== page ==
John H. Pelzer of Greenspoon Marder LLP, Fort Lauderdale, for appellant. Eric C. Edison of Gunster, Yoakley &Stewart, P.A., Fort Lauderdale, for appellee.
Not final until disposition of timely filed motion for rehearing.
Appeal of a nonfinal order from the Circuit Court for the Seventeenth Judicial Circuit, Broward County; Nicholas Richard Lopane, Judge; L.T. Case No. CACE19-25902.
John H. Pelzer of Greenspoon Marder LLP, Fort Lauderdale, for appellant.
Eric C. Edison of Gunster, Yoakley &Stewart, P.A., Fort Lauderdale, for appellee.
Appellant Modway, Inc. ("appellant") appeals an order denying its motion to dismiss for lack of personal jurisdiction and for improper venue. We reverse and remand for the trial court to conduct further review of those challenges. We hold that appellant's previous successful motion to vacate a default and motions to quash service of process did not waive its challenge to personal jurisdiction. See Babcock v. Whatmore, 707 So.2d 702, 704 (Fla. 1998); Sierra v. U.S. Bank Tr., N.A. as Tr. for LSF9 Master Participation Tr., 299 So.3d 402, 403 (Fla. 4th DCA 2020). Regarding venue, we remand for the trial to determine whether the parties entered a novation which terminated a venue selection clause within their original contract wherein the parties consented to litigate in New Jersey. Mkt. Traders Inst., Inc. v. Kent, 300 So.3d 377 (Fla. 4th DCA 2020).
In 2016, OJ Commerce, LLC ("appellee"), an online retailer, contracted with appellant Modway, Inc., a furniture manufacturer and wholesale distributor for the supply of furniture. Their initial contract included a "Consent to Jurisdiction" clause, stating that the parties agreed that any cause of action under the contract would be brought in New Jersey and the parties consented to jurisdiction in New Jersey.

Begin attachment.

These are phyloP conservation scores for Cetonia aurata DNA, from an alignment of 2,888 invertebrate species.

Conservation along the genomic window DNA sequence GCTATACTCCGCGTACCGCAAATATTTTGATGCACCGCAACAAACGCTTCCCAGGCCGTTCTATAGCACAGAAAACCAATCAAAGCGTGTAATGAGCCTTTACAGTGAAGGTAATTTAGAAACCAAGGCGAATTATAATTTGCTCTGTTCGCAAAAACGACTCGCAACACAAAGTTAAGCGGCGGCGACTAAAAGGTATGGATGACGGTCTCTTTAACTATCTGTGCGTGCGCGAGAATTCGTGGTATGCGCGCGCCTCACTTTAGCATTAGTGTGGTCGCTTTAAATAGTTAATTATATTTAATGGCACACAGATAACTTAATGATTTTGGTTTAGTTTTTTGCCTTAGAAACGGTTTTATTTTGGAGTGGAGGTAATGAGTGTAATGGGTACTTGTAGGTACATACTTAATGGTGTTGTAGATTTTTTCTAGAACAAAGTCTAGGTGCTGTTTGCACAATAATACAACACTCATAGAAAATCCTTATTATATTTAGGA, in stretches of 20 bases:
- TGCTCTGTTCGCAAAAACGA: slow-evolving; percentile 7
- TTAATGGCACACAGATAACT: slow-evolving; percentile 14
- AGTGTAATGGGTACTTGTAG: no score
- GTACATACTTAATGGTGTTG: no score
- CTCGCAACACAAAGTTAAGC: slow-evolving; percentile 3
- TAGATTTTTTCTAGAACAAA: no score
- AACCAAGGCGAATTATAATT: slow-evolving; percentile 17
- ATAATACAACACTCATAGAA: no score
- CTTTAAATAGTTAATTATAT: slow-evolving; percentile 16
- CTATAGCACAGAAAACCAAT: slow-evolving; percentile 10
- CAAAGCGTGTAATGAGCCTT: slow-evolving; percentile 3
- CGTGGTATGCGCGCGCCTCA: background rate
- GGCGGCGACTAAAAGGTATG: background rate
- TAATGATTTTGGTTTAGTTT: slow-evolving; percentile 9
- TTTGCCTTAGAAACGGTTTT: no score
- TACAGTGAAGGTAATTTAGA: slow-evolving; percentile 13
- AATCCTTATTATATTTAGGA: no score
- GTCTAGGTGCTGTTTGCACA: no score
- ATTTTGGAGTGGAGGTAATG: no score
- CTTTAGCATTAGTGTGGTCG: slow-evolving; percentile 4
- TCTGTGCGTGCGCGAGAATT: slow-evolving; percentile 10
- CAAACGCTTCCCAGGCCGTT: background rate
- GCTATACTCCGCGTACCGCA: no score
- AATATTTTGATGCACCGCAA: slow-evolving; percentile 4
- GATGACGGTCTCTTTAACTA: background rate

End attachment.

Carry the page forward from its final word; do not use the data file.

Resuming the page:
During the course of the parties' dealings, a payment dispute arose in 2016 and 2017. The parties resolved their dispute in two agreements. Through the first agreement dated January 4, 2018, the parties agreed to resume "normal business operations" upon a credit issued by appellant to appellee and appellee's payment of $111, 977.33 to appellant. Weeks later, on January 26th, the parties entered into another agreement, expressly revoking the January 4th agreement and stating that they "have come to a resolution to resume conducting normal business operations."
The parties continued to conduct business, but further disputes arose. In December of 2019, appellee filed suit in Broward County, Florida against appellant alleging various causes of action including breach of contract. Appellee attempted to serve appellant in New Jersey, and subsequently obtained a clerk's default.
Thereafter, appellant filed separate motions on the same day to vacate the clerk's default and to quash service. The trial court granted both motions.